The Red, Blue and Silver Steelhead

May 12, 2010
By Dakota Richardson BRONZE, Stamford, Connecticut
Dakota Richardson BRONZE, Stamford, Connecticut
4 articles 8 photos 0 comments

“Are you new here,” yelled a large, bearded fellow. He was decorated with a red and black lumberjack flannel shirt. He stood tall, covered with tippets, lead weights, indicators, and flies. His eyes looked strained as if he was living off coffee. He approached me waving a very long fishing rod; a spey of sorts that I estimated to be around 13 or 14 feet. His waders looked gruesome with tears and stains. The pack on his back was light, with a coffee mug, and an extra reel. He sported a worn Fat Nancy’s Tackle Shop hat with Egg patterns and Woolly Buggers pricked into fabric. The man moved swiftly toward my lie. I remained content on holding my spot in fear that he would ask this little kid to leave his favorite run. No, this spot was mine.
There I stood just under the steep bank on the upper reaches of a famous, and legendary swift moving water. Gently curling around corners and ripping down rocky riffles, the dreamy, romantic river ties its journey from Altmar, through Pineville, and so on down to the estuary. The meandering, lower section stretches through a vastly wide area, where the fish enter their winter home. I was alone today, with my two brothers and father elsewhere downstream. I could see no one, and only the river was to be heard.
The day was cold, yet sunny and enjoyable. A beautiful December dawn. He eased his way down the moderately steep bank that was covered with brown snow towards the tail-out of a large pool that I occupied solo.
“Any fish biting, or just the rocks,” he chuckled. “I’ve gotten a couple strikes here and there,” I replied with a nervous smile. He stood very tall, and slowly worked his way through the gliding flows.
“Yeah, well the fishing was great yesterday,” he laughed, using a satire of the old fisherman humor that glorified yesterday, a day that many anglers rarely experience. I quietly continued to make my casts and swing my flies through the current, trying not to notice that he was almost on top of me. He tapped me on the shoulder, and had a handful of flies in his palm that he forced upon me. “Thanks, a lot,” I said with a surprised expression.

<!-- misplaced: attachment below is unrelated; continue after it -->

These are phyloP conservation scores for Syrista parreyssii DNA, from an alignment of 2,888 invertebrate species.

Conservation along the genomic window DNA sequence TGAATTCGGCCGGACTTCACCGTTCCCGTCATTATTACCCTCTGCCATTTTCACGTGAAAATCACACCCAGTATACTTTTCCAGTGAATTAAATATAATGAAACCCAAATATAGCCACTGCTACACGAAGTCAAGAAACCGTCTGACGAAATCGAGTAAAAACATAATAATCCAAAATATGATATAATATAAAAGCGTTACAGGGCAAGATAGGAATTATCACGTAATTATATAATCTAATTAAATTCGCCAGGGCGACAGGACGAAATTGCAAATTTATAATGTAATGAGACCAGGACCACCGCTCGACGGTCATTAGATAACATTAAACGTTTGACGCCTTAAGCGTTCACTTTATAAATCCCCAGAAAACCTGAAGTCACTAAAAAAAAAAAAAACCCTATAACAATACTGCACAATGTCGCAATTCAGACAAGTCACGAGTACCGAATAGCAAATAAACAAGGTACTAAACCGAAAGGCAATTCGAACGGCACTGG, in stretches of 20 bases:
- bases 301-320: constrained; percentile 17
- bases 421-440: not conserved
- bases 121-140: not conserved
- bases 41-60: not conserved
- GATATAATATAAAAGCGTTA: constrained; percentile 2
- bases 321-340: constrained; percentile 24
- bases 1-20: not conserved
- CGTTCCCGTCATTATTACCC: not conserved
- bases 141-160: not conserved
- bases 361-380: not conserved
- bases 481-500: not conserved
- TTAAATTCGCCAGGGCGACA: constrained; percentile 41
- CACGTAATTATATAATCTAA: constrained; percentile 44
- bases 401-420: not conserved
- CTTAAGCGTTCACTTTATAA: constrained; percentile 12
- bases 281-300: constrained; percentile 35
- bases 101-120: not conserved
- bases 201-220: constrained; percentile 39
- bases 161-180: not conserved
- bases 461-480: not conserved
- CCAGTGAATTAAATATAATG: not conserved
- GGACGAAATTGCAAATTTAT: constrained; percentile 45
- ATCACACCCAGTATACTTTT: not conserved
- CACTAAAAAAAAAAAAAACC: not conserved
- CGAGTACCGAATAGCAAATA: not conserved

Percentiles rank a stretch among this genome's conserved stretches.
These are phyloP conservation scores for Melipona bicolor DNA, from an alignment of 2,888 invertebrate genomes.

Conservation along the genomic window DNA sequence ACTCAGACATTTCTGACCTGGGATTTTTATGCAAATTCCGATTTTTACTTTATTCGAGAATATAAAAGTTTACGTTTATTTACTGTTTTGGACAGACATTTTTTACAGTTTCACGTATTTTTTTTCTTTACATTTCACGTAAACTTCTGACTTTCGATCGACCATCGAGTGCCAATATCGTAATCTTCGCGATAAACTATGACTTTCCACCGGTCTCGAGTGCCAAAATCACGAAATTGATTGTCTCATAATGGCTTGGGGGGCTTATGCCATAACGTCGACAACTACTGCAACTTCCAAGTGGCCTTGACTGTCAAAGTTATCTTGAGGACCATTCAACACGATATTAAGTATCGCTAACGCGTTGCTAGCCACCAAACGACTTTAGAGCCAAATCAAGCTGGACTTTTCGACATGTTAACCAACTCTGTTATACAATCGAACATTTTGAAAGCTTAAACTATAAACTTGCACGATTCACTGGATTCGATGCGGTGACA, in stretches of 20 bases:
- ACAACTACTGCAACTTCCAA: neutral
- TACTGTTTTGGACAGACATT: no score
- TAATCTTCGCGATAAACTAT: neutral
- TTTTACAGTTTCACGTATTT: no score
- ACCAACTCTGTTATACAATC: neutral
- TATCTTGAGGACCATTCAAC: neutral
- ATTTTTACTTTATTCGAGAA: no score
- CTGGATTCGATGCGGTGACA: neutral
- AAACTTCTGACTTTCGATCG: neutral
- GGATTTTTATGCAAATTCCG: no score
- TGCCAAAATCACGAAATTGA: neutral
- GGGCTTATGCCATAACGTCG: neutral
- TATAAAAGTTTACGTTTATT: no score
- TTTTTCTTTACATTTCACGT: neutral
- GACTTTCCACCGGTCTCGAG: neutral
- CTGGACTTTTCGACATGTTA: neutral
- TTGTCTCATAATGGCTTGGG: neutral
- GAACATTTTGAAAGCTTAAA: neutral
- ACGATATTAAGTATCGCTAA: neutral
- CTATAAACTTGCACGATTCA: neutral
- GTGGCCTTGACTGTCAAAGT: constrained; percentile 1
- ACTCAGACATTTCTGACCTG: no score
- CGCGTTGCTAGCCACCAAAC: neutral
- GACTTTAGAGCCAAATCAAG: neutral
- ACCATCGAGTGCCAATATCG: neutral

“Now that one’s called the Metalhead, I use that streamer probably the most out of all my flies,” he said. I looked in awe at this huge monstrosity of a fly. It coupled marabou and schlappin hackle, with a tube and trailing stinger hook.
I couldn’t believe that fish actually would hit this and I blurted out, “Really that fly works.”
“Oh yeah, the steeheads really love it, just give it a try,” the man rebuked.

“The more and more I studied his character and props I noticed that he was the classic steelheader, the one that I read about in all the magazines and books. He began to creep up current along the slow moving seam that formed from a large boulder diverting the river’s flow. For the next couple hours we traded hook-ups and strikes. We each played a few good-sized knuckle-burning chromers, all of which put on an aerial display. Soon the beautiful weather, coupled with the gorgeous river, put me into a trans-like state where I felt as though I was drugged. I was a lucky kid to be on the water that day. I decided that I had beaten my pool enough for the day, and I wanted to move upriver, so I leap frogged the nice gentleman from earlier who imparted his secret fly with me.